What part of speech is rav?
vechol banayich limudei hashem verav shelom banayich (Isa. 54:13) This pasuk occurs in the haftara of Re’eh and of No’ach and also in the Talmudic passage which concludes five tractates Berachot, Yevamot, Nazir, Keritot, and Tamid. The same passage is used in many Siddurim to conclude Pittum haKetoret and Bameh Madlikin. Yemenites say it between the Shir shel Yom and Ein Kelokenu. The frequent occurrence of this pasuk is surely reason enough to try and establish its meaning.
Sometimes rav means quantity and serves as an adjective. Thus for example in the phrase mispo rav (Gen. 24:25) (‘much fodder’), rav (‘much’), says that the quantity of fodder was ‘much’, and functions as an adjective. However in verabba alecha chayat hasadeh (Exod. 23:29) (‘and the wild beasts will multiply against you’) verabba (‘will multiply’) which is the feminine of verav, functions as a verb.
If verav is an adjective the translation of the above pasuk might be ‘And all thy children shall be taught of the Lord; and great shall be the peace of thy children’ (Singer’s Prayer Book, 18th ed. 1944, p. 168). On the other hand if it is a verb the translation might be ‘And all thy children shall be taught of the Lord; and the peace of thy children will become great’. Which is the preferred translation? Examining the commentaries in Mikra’ot Gedolot ‘Haketer’ (ed. Menachem Cohen, Bar Ilan University, 1996) we find:
Rashi does not address this question. R’ A. ibn Ezra writes, ‘verav a future tense verb because of the Vav’. R’ A. ibn Ezra is saying that the Vav conversive changes what would otherwise be a past tense verb into a future tense verb. Radak writes similarly, ‘it shall become great, as rav is a past tense verb of the verbs with double letter roots [the root is Resh Bet Bet] made into future because of the Vav.’ R’ Yosef Karo (the 1st) writes ‘verav is a verb “the peace of your children increases” as one may say vekam (‘and he will rise’), uva (‘and he will come’), vesar (‘and he will move away’), meaning ‘and he will do’ - so one may say verav (‘and he will become great’)’. R’ Yosef Kaspi writes ‘verav shelom banayich as our sages explained’ [in the five closing passages mentioned above]. R’ Eliezer miBalaganci and R’ Yishaya miTrani do not raise the issue. Of the seven commentators reproduced, three explicitly write that it is a verb and a fourth refers to the Sages who state that the scholars ‘increase peace;’ that is, they see it as a verb. The other three commentators do not deal with the question.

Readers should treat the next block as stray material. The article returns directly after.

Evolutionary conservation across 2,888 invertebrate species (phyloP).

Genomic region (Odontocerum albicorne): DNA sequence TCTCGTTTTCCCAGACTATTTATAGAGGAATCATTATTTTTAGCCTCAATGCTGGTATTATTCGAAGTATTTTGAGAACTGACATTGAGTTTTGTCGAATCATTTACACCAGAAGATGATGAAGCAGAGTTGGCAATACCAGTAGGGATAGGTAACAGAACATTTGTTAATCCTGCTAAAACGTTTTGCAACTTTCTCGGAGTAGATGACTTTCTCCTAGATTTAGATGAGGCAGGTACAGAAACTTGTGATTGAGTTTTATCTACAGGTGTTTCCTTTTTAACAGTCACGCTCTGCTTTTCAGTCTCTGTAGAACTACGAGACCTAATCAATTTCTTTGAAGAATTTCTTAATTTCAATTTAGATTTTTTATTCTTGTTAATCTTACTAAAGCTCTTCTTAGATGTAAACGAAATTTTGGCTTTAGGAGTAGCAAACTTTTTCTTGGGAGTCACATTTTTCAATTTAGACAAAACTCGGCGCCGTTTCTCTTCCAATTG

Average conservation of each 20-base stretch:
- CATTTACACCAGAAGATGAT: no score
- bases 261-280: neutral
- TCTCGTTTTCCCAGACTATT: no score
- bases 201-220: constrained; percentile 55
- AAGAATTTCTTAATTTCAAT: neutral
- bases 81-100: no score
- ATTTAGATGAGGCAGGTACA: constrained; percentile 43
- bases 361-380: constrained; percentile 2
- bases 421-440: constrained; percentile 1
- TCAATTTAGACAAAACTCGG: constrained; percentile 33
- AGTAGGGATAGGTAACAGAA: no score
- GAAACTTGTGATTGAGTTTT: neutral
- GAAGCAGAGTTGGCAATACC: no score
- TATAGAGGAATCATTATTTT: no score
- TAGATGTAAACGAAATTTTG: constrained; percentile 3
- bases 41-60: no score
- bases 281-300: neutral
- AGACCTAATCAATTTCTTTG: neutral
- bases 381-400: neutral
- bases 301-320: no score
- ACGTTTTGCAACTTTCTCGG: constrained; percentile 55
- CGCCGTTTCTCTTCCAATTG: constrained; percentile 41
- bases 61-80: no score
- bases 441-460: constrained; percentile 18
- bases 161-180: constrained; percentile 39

What is the attitude of more recent writers? R’ Yihye benYosef Tzalah (Maharitz, Yemen 18th cent.) in his commentary on this passage in the prayers writes ‘it is a transitive verb’ (Maharitz, Tikle’el Etz Haim, Jerusalem, 1971, folio 103b). Interestingly modern English translations generally translate rav in this context as an adjective (as Singer’s above). This is true even of the English version of ‘The Hirsch Siddur’ (Feldheim, Jerusalem – New York, 1969). Not so the original! R’ S. R. Hirsch (Germany, 19th cent.) wrote ‘Dann wird reich der Friede Deine Soehne’ which we might render ‘and the peace of thy sons will become rich’ - this translates rav as a verb, in accordance with the early commentators.
Perhaps we can explain the unanimity of the commentators by comparing the context. The Pesukim close by lead one to expect a verb in the position of the word rav.
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Common Nouns and Proper Nouns
Perhaps we can solve this problem by saying that even though these words are part of the name they retain their original common noun meaning and straddle both categories. Similarly in English both ‘general’ and ‘rabbi’ mean ‘a specific man of rank.’ Both can also be incorporated into a proper name and are then spelled with capital letters. So we may have ‘General Smith’ and ‘Rabbi Katz’. Indeed in English, although these words have the ‘capital letter’ feature of a proper noun, they may be used in the plural (an unusual feature for proper nouns). One may say ‘Rabbis Katz and Levy’. When translating these names into the language of a people who do not have Jews or armies, both names would have to be translated by a general term indicating a man of rank. It may be noted that in Hebrew even verbs may be adapted as proper nouns e.g. Yitzchak (future tense), Natan (past tense), Shalom (infinitive).
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I will be
pleased to have comments on these notes on the Parasha.
This article is provided as part of Shema Yisrael Torah Network
For information on subscriptions, archives, and